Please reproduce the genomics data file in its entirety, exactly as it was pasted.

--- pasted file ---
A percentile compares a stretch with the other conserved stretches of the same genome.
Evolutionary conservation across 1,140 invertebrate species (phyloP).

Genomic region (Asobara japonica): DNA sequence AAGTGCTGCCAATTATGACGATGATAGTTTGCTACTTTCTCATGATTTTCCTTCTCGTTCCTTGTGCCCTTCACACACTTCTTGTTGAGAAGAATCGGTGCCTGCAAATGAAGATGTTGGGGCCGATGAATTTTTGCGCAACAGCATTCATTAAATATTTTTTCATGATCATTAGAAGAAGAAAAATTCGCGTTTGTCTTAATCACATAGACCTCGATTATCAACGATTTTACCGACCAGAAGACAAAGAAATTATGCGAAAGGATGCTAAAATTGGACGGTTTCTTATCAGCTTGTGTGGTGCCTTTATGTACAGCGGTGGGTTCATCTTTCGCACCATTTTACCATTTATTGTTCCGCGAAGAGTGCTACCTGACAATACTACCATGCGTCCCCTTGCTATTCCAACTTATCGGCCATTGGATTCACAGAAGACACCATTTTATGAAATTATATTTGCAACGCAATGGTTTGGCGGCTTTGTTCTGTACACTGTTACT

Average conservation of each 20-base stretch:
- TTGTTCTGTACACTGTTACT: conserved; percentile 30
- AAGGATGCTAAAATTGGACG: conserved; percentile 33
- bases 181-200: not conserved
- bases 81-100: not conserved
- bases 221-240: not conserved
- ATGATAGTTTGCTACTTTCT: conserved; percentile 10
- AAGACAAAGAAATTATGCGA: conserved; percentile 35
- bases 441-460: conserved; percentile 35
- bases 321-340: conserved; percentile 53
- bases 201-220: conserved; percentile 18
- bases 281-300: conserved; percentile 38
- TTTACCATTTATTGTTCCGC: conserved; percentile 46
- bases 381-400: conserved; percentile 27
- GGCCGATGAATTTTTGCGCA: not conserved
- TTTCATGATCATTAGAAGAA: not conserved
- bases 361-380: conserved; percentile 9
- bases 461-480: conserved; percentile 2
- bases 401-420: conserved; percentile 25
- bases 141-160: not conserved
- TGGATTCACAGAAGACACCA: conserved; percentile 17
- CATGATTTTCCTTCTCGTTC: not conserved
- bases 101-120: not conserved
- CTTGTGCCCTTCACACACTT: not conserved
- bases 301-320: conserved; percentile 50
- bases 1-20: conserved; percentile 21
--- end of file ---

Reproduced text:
A percentile compares a stretch with the other conserved stretches of the same genome.
Evolutionary conservation across 1,140 invertebrate species (phyloP).

Genomic region (Asobara japonica): DNA sequence AAGTGCTGCCAATTATGACGATGATAGTTTGCTACTTTCTCATGATTTTCCTTCTCGTTCCTTGTGCCCTTCACACACTTCTTGTTGAGAAGAATCGGTGCCTGCAAATGAAGATGTTGGGGCCGATGAATTTTTGCGCAACAGCATTCATTAAATATTTTTTCATGATCATTAGAAGAAGAAAAATTCGCGTTTGTCTTAATCACATAGACCTCGATTATCAACGATTTTACCGACCAGAAGACAAAGAAATTATGCGAAAGGATGCTAAAATTGGACGGTTTCTTATCAGCTTGTGTGGTGCCTTTATGTACAGCGGTGGGTTCATCTTTCGCACCATTTTACCATTTATTGTTCCGCGAAGAGTGCTACCTGACAATACTACCATGCGTCCCCTTGCTATTCCAACTTATCGGCCATTGGATTCACAGAAGACACCATTTTATGAAATTATATTTGCAACGCAATGGTTTGGCGGCTTTGTTCTGTACACTGTTACT

Average conservation of each 20-base stretch:
- TTGTTCTGTACACTGTTACT: conserved; percentile 30
- AAGGATGCTAAAATTGGACG: conserved; percentile 33
- bases 181-200: not conserved
- bases 81-100: not conserved
- bases 221-240: not conserved
- ATGATAGTTTGCTACTTTCT: conserved; percentile 10
- AAGACAAAGAAATTATGCGA: conserved; percentile 35
- bases 441-460: conserved; percentile 35
- bases 321-340: conserved; percentile 53
- bases 201-220: conserved; percentile 18
- bases 281-300: conserved; percentile 38
- TTTACCATTTATTGTTCCGC: conserved; percentile 46
- bases 381-400: conserved; percentile 27
- GGCCGATGAATTTTTGCGCA: not conserved
- TTTCATGATCATTAGAAGAA: not conserved
- bases 361-380: conserved; percentile 9
- bases 461-480: conserved; percentile 2
- bases 401-420: conserved; percentile 25
- bases 141-160: not conserved
- TGGATTCACAGAAGACACCA: conserved; percentile 17
- CATGATTTTCCTTCTCGTTC: not conserved
- bases 101-120: not conserved
- CTTGTGCCCTTCACACACTT: not conserved
- bases 301-320: conserved; percentile 50
- bases 1-20: conserved; percentile 21